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Spock's Beard

Gluttons for Punishment (Live in '05)

Review by Josh Turner

It's been years since I've gotten to see Spock's Beard live. It's not for lack of desire or anything. They just haven't passed through the neighborhood in a very long time. To tell you the truth, the last time I got to see them live was one of the best concerts I've ever attended. If given the chance to see them again, I wouldn't dream of missing it.

With the departure of Neal, chances are I'll never get to see that particular line-up again. On the other hand, I don't think that really matters. Spock's Beard has evolved and written so many engaging pieces since Neal began his spiritual solo excursion. There's still much of the legend left to behold. Even though I'm not sitting at this concert live and in person, getting a chance to participate, even if it's just playing through the playback, has me just plain giddy.

I adore Octane. I've been curious how it would turn out live. I have also wondered how they may pull off some of the older pieces. I always thought Nick had a great voice, and even more so, that he was an immensely talented drummer. For quite some time, I've wondered what would happen with him out front while, more importantly, someone else sat behind the drum kit. This double album answered all my questions and satisfied all my worries. It had my jaw jutting while my eyebrows rose on more than one occasion. This product passes my inspection with straight A's and flying colors. Even though Neal has flown the coup, they've released their best "live" album to date.

This review is available in book format (hardcover and paperback) in Music Street Journal: 2005 Year Book Volume 2 at

Track by Track Review
Disc 1
Right off the bat, you know this is a live recording. You hear from a host of people who eagerly express their enthusiasm for this band. The Mellotron hums while the musicians take the stage. With a flurry of claps, the crowd lets you know of the band's arrival. Like a torch-bearer running into the coliseum, it's a welcoming ceremony whose sole purpose is nothing more than to open up the eve
A Flash Before My Eyes

The Ballet of the Impact
In the first few seconds, the keyboards groan while the guitars wail. Abruptly, the emotion changes into a strangely solemn state of mind. Their playing is filled with passion. With their instruments, they divulge an intense devotion to the music. Aside from Nick's short conversations with the crowd and some audience ovation, this is a quality remake that follows along nearly note for note. While it's sensational songwriting that works very well in the studio, it's unusually agreeable in concert. I probably prefer the original as the sound from the studio might be a tad bit sharper. Nevertheless, it is quite impressive how they pull this one off live. Ryo adds a few sprinkles here and there that weren't heard in the original. Dave's bass, however, is hushed and held in reserve. His performance is unblemished, which is why I would have liked to have heard him more of him up front. Al's guitar innovates upon the familiar passages. All the tweaks work just fine and give the listener enough of a reason to try this alternate version out. For something that's performed on-the-fly, it's uncommonly clean and tidy.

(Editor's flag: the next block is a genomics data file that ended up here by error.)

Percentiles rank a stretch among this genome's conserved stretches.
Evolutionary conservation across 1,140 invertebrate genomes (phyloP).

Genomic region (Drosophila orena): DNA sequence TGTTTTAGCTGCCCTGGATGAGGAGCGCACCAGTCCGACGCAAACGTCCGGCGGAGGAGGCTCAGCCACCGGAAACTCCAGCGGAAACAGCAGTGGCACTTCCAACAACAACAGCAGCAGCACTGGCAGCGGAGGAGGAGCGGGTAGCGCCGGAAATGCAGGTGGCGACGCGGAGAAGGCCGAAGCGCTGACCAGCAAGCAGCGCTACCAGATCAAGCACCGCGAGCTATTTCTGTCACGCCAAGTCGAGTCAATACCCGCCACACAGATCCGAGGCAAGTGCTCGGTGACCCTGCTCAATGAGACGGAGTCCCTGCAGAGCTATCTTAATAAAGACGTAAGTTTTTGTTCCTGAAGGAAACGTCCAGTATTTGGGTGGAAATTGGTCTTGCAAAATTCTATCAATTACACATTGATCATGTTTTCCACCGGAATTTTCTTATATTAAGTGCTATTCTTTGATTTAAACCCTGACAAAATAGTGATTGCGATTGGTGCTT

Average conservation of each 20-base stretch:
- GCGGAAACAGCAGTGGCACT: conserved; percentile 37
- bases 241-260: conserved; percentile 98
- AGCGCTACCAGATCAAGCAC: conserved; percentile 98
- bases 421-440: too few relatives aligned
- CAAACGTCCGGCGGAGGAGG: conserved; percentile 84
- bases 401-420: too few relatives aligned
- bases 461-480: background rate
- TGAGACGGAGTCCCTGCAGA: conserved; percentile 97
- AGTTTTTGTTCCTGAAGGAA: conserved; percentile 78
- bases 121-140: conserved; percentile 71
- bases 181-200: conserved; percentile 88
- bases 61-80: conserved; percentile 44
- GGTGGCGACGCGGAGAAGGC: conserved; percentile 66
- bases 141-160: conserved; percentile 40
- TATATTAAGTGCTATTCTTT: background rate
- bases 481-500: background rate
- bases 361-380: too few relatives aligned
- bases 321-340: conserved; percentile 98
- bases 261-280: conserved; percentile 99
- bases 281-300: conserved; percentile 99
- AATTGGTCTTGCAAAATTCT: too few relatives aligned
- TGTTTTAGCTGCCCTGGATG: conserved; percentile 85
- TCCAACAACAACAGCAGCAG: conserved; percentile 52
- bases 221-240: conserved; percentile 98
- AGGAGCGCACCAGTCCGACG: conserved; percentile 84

I Wouldn't Let It Go
While Nick fulfills his duties, the syllabus he provides has some slight changes. The singing is different in this piece, but I doubt he's called in the substitute teacher. Rather than be retentive and tight, it's more exuberant and loose. There are harmonies present here that weren't found in the original. It's a more enlightening lesson. The camp counselors pull out their acoustics while everybody sings along. We sit close to the fire and warm our hands over the amber hues of kindling flames. It doesn't take long for the others to join in on this jolly display of joviality.
Surfing Down the Avalanche
 I'm fond of this song as it's grown on me more and more over time. It has that rebellious feel of Alice Cooper's "Schools Out" along with the aggression I savor so much in the edgiest Audioslave. Nick asks the crowd how they're doing and we get an invigorating response. Al's style in this piece reminds me of Eddie Van Halen and there's even times where he sounds a little bit like Slash. Grenades quickly plummet from his guitar. The explosions are fierce, releasing armor-piercing stilettos. To offset this hostile assault, Ryo's organs chime like a rocking gospel choir. These virtuous vibrations divert attention from the accident up ahead. At this stage, the concert hasn't lost an ounce of momentum.
She's Everything
I really like how this one turned out. Everything is slick and lubricated by the time we get around to this one. It's easily the highlight from the epic. The sound byte that starts it off is as spooky as a ghostly specter. The engine has been broken in gracefully after the odometer hits this melodic milestone. Now it's time to see what this baby can do. As much as I like the studio rendition, this version might actually be a little better. Again, Ryo tweaks his technique and pretties up the song with several superfluous notes. Al's solo is packed with sentiment as his guitar serenades the listener. It's everything from energy to emotion. I don't know if they're using lighter fluid or gasoline, but like a spark to a fuse, it incinerates quicker than one would expect. This bomb detonates as if it was packed with diamonds and blows the doors off their hinges. Then again, it's just a ballad.
Climbing Up That Hill
Jimmy sets the start with several clicks of his sticks. They continue doing what they've done so well in the previous numbers. Everybody hits all their targets with lethal precision. Likewise, it has that extra oomph you only find in a live round of ammunition. It's fully-automatic, making this one dangerous ditty.
Letting Go
This passage is sad, sparse, and sweet much as Pink Floyd demonstrated in many of their transitional pieces. In the studio, this part seemed to drag. However, in the concert setting, it moves along at just the right speed.
Of the Beauty of It All
You would really have to have a special ear to tell this was a live performance. With all the hand-crafted goodies left out on the snack table, you'd think this baker spent all night cooking in the kitchen. Who would have known these sweets came straight from the grocer's freezer? I'm amazed at how the band can perform this material in such a spirited, yet technically-proficient manner. They couldn't have ended the opening suite in a much better light. The lone whistler at the end plus the audience's applause is our only indication that the ballistics don't match.
Harm's Way